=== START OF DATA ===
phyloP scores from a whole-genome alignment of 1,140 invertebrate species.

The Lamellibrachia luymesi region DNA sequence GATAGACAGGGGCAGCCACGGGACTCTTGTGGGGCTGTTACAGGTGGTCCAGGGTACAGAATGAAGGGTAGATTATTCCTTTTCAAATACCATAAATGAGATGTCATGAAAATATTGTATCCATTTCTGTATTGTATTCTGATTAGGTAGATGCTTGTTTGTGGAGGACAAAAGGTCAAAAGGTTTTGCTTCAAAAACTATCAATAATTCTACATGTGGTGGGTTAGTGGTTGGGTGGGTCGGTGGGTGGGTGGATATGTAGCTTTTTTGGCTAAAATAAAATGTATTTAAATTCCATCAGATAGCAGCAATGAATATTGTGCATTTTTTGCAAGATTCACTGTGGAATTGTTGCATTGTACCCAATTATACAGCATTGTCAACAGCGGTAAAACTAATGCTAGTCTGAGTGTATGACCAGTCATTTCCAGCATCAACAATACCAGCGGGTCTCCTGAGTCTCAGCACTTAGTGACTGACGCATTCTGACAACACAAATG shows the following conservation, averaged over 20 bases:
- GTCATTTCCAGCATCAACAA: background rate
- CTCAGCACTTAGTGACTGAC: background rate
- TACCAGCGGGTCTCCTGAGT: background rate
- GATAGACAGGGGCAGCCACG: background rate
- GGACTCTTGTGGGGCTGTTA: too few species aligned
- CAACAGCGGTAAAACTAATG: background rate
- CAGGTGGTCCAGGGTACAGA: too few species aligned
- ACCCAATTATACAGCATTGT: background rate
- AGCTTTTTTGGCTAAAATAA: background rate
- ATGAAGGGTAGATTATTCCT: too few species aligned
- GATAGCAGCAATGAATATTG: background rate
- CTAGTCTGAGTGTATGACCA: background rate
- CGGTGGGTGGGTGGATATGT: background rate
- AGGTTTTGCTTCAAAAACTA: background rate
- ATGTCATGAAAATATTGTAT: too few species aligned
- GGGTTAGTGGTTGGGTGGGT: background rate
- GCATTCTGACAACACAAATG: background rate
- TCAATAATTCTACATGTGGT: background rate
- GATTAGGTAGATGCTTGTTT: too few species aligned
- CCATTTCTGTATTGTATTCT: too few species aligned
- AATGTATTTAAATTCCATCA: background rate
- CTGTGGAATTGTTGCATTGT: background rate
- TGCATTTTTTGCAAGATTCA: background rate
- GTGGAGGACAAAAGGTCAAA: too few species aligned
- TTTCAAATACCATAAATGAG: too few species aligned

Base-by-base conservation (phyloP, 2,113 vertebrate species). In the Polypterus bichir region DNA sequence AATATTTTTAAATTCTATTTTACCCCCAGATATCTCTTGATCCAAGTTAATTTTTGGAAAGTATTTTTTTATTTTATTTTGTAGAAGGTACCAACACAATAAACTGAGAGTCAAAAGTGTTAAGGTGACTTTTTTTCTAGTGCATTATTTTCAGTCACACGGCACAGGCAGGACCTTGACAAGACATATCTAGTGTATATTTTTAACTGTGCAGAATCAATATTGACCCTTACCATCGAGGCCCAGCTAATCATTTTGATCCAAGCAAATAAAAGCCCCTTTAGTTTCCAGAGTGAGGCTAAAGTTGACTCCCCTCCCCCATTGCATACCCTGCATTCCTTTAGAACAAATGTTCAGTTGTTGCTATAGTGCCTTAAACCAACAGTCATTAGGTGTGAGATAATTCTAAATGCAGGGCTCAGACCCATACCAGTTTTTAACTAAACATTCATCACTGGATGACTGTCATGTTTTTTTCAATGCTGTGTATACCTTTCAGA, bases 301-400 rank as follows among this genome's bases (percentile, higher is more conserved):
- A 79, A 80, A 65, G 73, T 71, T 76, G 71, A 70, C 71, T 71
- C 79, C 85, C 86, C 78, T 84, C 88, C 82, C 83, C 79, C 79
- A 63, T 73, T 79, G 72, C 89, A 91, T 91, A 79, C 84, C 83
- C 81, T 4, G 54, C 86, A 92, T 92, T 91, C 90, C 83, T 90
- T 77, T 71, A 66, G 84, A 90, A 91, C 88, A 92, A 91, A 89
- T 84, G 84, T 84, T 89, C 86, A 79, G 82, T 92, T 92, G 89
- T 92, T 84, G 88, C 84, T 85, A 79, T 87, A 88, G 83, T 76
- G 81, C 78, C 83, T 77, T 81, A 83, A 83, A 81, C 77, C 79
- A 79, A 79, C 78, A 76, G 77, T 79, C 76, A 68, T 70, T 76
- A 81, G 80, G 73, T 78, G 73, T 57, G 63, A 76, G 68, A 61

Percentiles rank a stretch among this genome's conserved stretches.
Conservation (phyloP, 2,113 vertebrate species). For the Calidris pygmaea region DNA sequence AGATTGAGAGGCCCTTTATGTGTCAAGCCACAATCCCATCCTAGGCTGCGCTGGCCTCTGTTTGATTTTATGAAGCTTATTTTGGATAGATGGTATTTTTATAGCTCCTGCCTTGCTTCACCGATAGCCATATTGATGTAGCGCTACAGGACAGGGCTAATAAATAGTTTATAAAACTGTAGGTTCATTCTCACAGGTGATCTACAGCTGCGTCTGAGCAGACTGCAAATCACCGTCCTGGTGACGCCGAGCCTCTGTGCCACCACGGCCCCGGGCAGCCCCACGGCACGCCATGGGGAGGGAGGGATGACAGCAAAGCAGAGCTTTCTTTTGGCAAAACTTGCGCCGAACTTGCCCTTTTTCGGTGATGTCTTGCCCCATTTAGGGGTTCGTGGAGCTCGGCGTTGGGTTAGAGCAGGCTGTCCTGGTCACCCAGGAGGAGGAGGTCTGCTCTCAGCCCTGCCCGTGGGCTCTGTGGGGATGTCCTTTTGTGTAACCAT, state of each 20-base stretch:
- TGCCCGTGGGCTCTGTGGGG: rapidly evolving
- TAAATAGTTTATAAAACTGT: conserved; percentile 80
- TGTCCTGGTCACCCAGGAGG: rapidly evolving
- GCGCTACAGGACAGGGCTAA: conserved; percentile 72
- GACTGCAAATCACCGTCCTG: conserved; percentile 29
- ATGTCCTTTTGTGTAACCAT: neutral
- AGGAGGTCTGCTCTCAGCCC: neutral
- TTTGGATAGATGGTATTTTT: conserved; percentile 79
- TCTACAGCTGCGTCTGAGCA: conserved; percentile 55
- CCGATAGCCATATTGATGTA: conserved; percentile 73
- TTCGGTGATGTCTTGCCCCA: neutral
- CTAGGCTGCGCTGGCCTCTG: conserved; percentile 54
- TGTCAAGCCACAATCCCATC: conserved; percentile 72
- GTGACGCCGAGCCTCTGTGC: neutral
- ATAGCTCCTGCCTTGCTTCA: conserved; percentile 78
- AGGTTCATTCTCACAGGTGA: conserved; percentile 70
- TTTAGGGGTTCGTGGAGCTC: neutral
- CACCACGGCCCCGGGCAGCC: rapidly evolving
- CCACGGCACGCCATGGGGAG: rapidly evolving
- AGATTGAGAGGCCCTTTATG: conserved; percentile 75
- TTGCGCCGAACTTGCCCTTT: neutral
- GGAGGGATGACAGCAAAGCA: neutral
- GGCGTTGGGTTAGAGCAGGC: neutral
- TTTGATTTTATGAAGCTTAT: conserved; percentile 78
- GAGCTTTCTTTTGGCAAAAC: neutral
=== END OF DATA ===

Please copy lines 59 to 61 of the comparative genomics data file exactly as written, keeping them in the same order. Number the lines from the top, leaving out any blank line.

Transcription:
- CCACGGCACGCCATGGGGAG: rapidly evolving
- AGATTGAGAGGCCCTTTATG: conserved; percentile 75
- TTGCGCCGAACTTGCCCTTT: neutral